The social media influencer is evolving. But how useful are they as a marketing channel? A recent survey has ideas.
Social media influencers are evolving and so are their attitudes. New research* commissioned by PR Week this month points to a sector that is becoming more professional. But at the same time, influencers are eager to maintain authenticity and not alienate their audiences with inappropriate or blatant sponsorship.
The findings show bloggers are increasingly aware of their influence. They say they should be paid for it when brands use them as a marketing channel. They are also aware of the potential problems this may cause. 87% said that sponsorship disclosure is important for every brand collaboration. The survey found that bloggers find the whole issue of payment is their biggest challenge. About 12% say that their influencer activities are their biggest source of income. Far more, 34%, call it a hobby and a large number fall in between.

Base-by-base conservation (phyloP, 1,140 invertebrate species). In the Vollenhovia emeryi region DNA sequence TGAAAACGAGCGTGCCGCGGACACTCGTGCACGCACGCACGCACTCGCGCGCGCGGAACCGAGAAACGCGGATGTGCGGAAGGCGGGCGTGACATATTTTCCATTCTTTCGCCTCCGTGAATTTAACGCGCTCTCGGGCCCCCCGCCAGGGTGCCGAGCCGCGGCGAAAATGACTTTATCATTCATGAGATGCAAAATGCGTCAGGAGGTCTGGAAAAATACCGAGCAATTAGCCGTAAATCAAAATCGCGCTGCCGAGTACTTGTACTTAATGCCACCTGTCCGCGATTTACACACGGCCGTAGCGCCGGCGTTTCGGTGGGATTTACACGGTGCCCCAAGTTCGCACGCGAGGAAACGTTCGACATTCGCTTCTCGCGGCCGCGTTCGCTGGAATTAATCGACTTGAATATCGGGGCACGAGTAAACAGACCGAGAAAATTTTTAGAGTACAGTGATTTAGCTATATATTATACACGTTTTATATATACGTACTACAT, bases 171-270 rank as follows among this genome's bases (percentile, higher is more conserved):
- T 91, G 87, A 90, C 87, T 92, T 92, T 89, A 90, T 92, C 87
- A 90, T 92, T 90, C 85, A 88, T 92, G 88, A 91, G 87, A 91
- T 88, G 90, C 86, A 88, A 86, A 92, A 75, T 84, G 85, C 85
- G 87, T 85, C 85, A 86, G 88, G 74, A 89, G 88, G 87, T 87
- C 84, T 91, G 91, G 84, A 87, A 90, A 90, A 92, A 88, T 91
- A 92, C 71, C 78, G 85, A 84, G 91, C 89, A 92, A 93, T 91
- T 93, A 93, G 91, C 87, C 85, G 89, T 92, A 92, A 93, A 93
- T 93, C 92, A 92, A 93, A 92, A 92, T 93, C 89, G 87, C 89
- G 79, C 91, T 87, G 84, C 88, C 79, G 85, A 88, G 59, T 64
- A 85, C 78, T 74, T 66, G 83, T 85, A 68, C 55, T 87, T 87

When it comes to platforms, the big players remain most popular. 94% use Twitter, 89% use Facebook, 79% use Instagram. But a new app, Bloglovin’ has shot up the league table in the last year – now used by 50% of top influencers, more than YouTube. The app is designed for people to publish and promote blogs.
For many influencers what they do is a very personal representation of who they are. They put their reputation on the line when they recommend brands. Many said they are looking for long-term partnerships that are relevant to them and their followers. They told the survey they still feel like the “poor relation” of traditional journalists but they expect things to change.
What does the influencer write about?
Most are lifestyle, eg Joe Wicks, Em Sheldon. Fashion and beauty feature highly eg Hayley Carr, Lisa Eldridge, Craig Landale. Parenting is the new growth area eg Jo Middleton.
*Nearly 600 influencers were interviewed